I have been raised in a faithful Christian family for...

Marianne
My Story 
I have been raised in a faithful Christian family for most of my childhood. My brother and I attended a private Christian grade school. We went to a lot of different churches during that time but we were always doing some kind of church function. My faith didn’t fall apart until I was 19, hurting, on my own, and out from under the prayer and faith cover of my family. I was living a life where I thought I would receive the love and acceptance that I was missing from home. My doubt, loneliness and fear lasted almost 9 years when a miraculous event happened, where I felt the presence of God in a mighty way. I chose to return to my faith. I was tired of trying to be good enough on my own. Now I know that I am ok being not good enough as long as God is in my heart and working on changing me a little every day.
What are some things your family did well in responding to your departure from their faith? 
I think that it was hard for them to know what to do or how to handle the situation so they chose to just back away. This was good at the time because I was an “adult” and had I been pushed, it would have potentially made the situation worse.
What are some things your family could have done better in responding to your change of faith? 
I believe that I was judged a bit too harshly. Yes, they did well by not pushing, but at the same time I felt like the mistakes I was choosing to make were irreversible. And that if my family was giving up on me, then I felt that God was too.
Can you share an example of how the church responded well during the time you were leaving faith? 
Honestly, I can’t think of a time that anyone in a position of religious or spiritual authority handled my departure well. I felt dropped and forgotten about.
Are there ways that the church or those in the church could have responded better to your departure from their faith? 
They could have responded better by reaching out to me, “the sinner”, more instead of shunning me and having me feel as if I had no place in the church because I wasn’t living a life right before God.
In the responses of Christians, what surprised you most? 
That they were so easily able to judge me for my choices, and that I was, for lack of a better word, expendable to them.
Was there a particular event that had a negative impact on your leaving the faith? 
The event that most affected my faith was the death of my great-grandfather, Tom Branam. I had prayed so hard for so long that God would heal him and restore him to my family. When he finally died, I felt like God had ignored my cries to Him and that was when I decided that I couldn’t have anything to do with a God that would allow that kind of pain in my heart.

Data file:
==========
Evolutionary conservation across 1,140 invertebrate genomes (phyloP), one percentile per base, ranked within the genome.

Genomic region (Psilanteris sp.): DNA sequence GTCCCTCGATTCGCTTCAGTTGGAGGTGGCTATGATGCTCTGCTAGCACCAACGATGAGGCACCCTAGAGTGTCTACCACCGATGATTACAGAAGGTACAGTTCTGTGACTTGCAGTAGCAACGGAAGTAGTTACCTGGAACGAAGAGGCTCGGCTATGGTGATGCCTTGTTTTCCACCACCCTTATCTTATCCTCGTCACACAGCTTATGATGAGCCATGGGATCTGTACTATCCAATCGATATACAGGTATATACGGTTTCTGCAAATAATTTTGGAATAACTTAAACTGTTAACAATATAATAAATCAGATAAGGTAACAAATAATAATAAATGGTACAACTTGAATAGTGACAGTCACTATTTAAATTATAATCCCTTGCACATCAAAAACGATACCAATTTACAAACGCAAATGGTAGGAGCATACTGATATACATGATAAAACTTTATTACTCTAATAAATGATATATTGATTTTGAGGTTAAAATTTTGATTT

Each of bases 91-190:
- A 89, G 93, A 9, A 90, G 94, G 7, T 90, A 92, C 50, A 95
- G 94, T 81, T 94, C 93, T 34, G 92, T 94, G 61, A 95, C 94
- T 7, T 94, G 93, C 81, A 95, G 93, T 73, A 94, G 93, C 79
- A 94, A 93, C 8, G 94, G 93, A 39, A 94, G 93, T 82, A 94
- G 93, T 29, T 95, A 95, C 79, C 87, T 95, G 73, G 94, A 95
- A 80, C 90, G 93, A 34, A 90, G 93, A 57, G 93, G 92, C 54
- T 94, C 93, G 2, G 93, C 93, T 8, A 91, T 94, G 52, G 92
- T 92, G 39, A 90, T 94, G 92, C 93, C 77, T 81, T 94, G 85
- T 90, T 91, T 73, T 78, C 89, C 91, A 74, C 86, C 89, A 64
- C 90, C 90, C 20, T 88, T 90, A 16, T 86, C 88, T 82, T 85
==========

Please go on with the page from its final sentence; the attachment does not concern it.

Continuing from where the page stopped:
Was there a particular event that had a positive impact on your return to faith? 
One day when I was deep in my addiction, nearly 8 years after I had turned my back to Christ, I was in a motel room contemplating the best way to end my life. I decided to try one more time to reach out to God and ask for some answers; some help. He pointed out a passage in Mark 5:41. I felt like He was talking right to my wounds and telling me to “get up little girl”. That day completely changed my life and view of Christ.
Since God is willing to make something good of all things, have you felt that some good thing has emerged from your journey? 
Absolutely! I know without a shadow of a doubt that I had to walk the path I did for many reasons. One, being that my view of my God comes mainly from the things He has brought me through in life. Two, is that without my trials and having to humble myself, I don’t believe I would have the amazing relationship that I do with my mom. And third, I can be a better woman, mommy, and someday wife. The things I have been through have given me such a powerful message of hope to share with the women out there hurting.
If you were able to step back in time and chat with yourself what might you say to yourself? 
Marianne, do not turn your back on God’s love because there are going to be times and trials ahead that you will need to feel his arms around you. He will be the only one to hold your head up when you’re drowning… don’t shut his love out of your heart.
How would you advise parents of a prodigal today? 
The best advice I can give is don’t push too hard but at the same time, show your children that though they may make decisions that will affect their lives, they will never do anything to fall out of your love or God’s grace. Sometimes we may be stubborn and have to learn the hard way… but as long as we know you love us we will eventually come back. The fear of being judged as a failure or not good enough is a powerful force that keeps most kids away. Whether we act like it or not, we need the reassurance that we are loved, accepted, cherished and above all, good enough, no matter what.